A day after the Islamic State group, aka ISIS, took responsibility for attacks in Brussels that killed more than 30 people, American presidential candidate Donald Trump accused the Muslim community of not reporting extremists they suspect could become terrorists. Trump, the front-runner in the United States Republican primary, told Good Morning Britain on Wednesday that the tragedy in Brussels was "a disgrace" but put responsibility on local Muslim organizations.

"They're protecting each other, but they're really doing very bad damage. They have to open up to society and report the bad ones," he said. "When they see trouble, they have to report it. They are absolutely not reporting it, and that's a big problem."

Trump cited two examples to back up this theory. The Guardian reported he alleged that the people of Brussels had "coddled and taken care of" Salah Abdeslam, who was arrested this week for his alleged involvement in the November Paris attacks, and Syed Rizwan Farook and Tashfeen Malik, who police say were behind a December shooting in San Bernardino, California.

Trump, who as of Wednesday morning had 739 of the 1,237 delegates needed to become the GOP's presidential nominee, added that he thinks Muslims aren't being assimilated into European society. He then insisted he isn't "anti-anything" and vowed to "hit ISIS so hard you wouldn't believe it."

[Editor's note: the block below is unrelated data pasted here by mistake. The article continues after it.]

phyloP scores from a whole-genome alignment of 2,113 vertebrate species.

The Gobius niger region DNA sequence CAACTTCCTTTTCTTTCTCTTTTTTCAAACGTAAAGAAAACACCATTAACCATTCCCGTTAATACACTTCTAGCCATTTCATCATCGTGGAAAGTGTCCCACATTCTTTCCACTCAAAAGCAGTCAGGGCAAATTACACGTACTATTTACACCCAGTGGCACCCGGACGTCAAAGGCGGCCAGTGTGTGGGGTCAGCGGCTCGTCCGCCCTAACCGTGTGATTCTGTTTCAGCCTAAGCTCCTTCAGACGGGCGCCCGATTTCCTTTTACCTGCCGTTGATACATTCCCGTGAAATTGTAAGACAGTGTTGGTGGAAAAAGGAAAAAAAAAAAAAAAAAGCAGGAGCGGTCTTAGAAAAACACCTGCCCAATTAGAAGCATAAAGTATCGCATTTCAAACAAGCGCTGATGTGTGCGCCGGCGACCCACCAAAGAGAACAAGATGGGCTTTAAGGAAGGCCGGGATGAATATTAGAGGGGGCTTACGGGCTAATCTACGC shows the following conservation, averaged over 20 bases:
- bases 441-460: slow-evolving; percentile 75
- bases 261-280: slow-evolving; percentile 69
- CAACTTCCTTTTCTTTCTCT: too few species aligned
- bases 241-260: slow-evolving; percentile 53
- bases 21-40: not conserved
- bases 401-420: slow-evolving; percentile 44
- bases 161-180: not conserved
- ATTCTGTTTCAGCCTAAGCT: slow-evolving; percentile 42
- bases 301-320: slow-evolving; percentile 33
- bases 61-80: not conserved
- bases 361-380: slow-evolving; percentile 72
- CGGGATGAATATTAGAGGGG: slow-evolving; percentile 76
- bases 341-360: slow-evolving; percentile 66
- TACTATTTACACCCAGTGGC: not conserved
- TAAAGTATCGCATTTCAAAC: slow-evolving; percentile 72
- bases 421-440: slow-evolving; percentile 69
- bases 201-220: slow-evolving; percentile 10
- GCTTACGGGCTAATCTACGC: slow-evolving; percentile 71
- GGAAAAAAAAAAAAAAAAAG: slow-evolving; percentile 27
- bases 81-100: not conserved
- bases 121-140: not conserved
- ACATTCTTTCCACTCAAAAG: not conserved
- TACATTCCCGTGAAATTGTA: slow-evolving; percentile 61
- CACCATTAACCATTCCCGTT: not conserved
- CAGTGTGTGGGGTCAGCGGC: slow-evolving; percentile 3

The billionaire's statements drew immediate outrage from people like Neil Basu, a deputy assistant commissioner and counterterrorism expert with the British police, the Associated Press reported. In an interview with BBC Radio, Basu criticized Trump for stirring up anti-Muslim sentiment in the wake of the Brussels attacks.

"If we demonize one section of the community, that is the worst thing we can do. We are absolutely playing into the terrorists' hands of making people feel hate," Basu said.

Miqdaad Versi, assistant secretary general of the Muslim Council of Britain, also refuted Trump's comments, the Huffington Post reported. Versi said the candidate fuels bigotry — and is just plain wrong. 

"We’ve had mosques that throw extremists out of their midsts. We’ve had many hundreds of Muslims reporting other Muslims to the police and to counterterror officials," Versi said. "Of course there are fringe elements in any community, and there are people who have gone to Syria to fight for Daesh, or so-called ISIS. They are people we need to stop."